Coronavirus: Should you go to the movies during the outbreak?

With growing concern for the widespread outbreak of the coronavirus (COVID-19), folks are putting some “social distance” between themselves and others as they navigate the unknown while trying to keep safe.

With all movie theaters already shuttered in China, on Friday, the first big movie chain in the U.S. to address the situation announced that they’ll be reducing their theater capacities in each of their auditoriums by at least 50 percent, beginning Saturday, March 14, and will continue the trend through April 30.

Many people are dreading a weekend where they may be holed up inside and are instead trying to figure out alternative entertainment methods, such as reading or binging on the copious amounts of TV offerings available via numerous digital streaming platforms.

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In a press release sent to investors on Friday, AMC Theaters said it will achieve its 50 percent capacity reduction by “capping ticket sales for each showtime in each of its theatre’s auditoriums to an amount equal to 50 percent of the normal seating capacity.”

Additionally, the chain will further cap ticket sales to a maximum of 250 in auditoriums with more than 500 seats.

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“The health and safety of our guests and theatre teams are of the utmost importance to AMC,” CEO and President Adam Aron said in the statement. “Therefore, AMC is proactively taking action to cut in half the number of tickets that we will make available at all our U.S. theatres. With this action, we are facilitating the ‘social distance’ between guests who still want to see movies on a big screen.”

“These are uncharted times in the United States,” he continued. “We are very closely monitoring the guidance of the CDC. We are complying with all directives from federal, state and local health and government authorities, and with our unilateral move to reduce capacity and increase social distancing we are going beyond what governments are requiring of us.”

Although the chain is currently celebrating its 100-year anniversary, this latest move to reduce capacity is likely an attempt to mitigate potential losses the coronavirus risk of exposure might have on its bottom line while getting moviegoers into its theaters.

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Declared a “national emergency” by President Trump on Friday, the virus has already forced the closure of major sporting events and social entertainment gatherings, including the NCAA Tournament, while the NBA suspended its entire season until further notice after a player on the Utah Jazz tested positive for coronavirus.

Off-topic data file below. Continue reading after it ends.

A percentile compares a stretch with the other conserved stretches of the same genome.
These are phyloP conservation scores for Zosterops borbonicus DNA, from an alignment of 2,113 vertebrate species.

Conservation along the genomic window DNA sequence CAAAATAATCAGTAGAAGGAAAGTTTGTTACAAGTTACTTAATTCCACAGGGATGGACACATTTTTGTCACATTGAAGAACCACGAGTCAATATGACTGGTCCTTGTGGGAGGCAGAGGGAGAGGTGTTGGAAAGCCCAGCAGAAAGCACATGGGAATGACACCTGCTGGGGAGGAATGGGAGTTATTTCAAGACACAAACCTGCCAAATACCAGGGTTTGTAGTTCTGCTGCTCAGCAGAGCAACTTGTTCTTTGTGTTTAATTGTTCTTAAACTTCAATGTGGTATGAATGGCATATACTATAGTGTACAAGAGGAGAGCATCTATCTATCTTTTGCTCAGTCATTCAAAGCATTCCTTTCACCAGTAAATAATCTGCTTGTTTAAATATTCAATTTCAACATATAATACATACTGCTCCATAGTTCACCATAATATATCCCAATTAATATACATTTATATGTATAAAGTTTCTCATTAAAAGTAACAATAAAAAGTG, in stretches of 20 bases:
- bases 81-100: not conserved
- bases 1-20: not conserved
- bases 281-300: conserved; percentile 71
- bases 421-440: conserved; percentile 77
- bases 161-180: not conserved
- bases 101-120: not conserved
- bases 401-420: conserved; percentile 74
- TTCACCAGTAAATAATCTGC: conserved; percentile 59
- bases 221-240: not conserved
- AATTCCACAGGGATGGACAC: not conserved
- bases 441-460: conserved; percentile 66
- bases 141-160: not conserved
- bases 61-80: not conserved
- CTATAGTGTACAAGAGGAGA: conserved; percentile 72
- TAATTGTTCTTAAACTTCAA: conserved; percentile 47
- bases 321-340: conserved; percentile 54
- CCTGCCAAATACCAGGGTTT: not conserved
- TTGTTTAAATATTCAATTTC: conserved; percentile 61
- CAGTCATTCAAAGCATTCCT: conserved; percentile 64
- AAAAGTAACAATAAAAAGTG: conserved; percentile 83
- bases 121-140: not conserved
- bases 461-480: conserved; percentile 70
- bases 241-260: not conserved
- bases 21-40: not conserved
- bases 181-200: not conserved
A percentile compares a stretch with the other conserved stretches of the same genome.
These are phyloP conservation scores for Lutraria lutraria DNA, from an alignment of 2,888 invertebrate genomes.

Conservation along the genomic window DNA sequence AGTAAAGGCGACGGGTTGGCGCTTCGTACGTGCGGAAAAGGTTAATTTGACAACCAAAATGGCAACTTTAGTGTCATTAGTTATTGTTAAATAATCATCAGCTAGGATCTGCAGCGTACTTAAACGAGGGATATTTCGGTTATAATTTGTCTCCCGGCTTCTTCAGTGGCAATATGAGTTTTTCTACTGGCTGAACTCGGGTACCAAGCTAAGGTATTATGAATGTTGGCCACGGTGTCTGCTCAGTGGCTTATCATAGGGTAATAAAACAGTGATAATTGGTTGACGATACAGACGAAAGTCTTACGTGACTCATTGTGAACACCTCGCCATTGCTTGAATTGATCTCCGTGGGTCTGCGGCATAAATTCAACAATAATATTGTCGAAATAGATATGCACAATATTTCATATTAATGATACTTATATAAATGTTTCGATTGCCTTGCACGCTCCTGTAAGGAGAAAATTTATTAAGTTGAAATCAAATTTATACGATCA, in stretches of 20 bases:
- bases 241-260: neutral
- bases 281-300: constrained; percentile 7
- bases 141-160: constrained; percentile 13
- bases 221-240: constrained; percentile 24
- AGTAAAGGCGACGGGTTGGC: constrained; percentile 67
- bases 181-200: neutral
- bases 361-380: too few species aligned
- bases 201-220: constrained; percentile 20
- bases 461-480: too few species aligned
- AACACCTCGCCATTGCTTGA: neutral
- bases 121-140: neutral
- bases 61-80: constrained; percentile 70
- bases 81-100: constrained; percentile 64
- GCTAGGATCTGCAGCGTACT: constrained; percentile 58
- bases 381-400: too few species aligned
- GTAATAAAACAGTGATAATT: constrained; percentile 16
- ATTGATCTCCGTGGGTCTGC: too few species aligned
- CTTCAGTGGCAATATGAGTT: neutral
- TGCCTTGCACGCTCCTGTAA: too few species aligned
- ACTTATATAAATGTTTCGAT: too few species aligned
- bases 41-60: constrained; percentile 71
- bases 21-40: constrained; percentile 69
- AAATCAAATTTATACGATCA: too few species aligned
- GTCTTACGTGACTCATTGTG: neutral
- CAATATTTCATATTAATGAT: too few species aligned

With it, Major League Baseball announced Thursday it will cancel the rest of spring training and delay the start of the regular season for at least two weeks amid the coronavirus outbreak, while Disneyland in California will close on Saturday amid concerns over the spread.

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What’s more, New York Gov. Andrew Cuomo ordered all Broadway theaters to shut their doors on Thursday amid ongoing concerns and banned gatherings of 500 or more people in the city, effectively forcing the hand of Broadway producers who had previously said that Broadway would be “open for business” unless advised otherwise by the government.

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An avalanche of musicians, recording artists and concert performers have canceled or postponed their scheduled tours and festivals for the foreseeable future — potentially, positioning the film industry to fair better than most other trades given current global circumstances.

As of Friday, the coronavirus death toll in the U.S. stands at 41, with 31 of those occurring in the state of Washington, while the worldwide death toll is over 5,000 — with more than 3,000 deaths reported from China and more than 1,000 reported from Italy.

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The vast majority of people recover from the new virus. According to the World Health Organization (WHO), people with mild illness recover in about two weeks, while those with more severe illness may take three to six weeks to recover.

Fox News’ Mariah Haas and Frank Miles contributed to this report.

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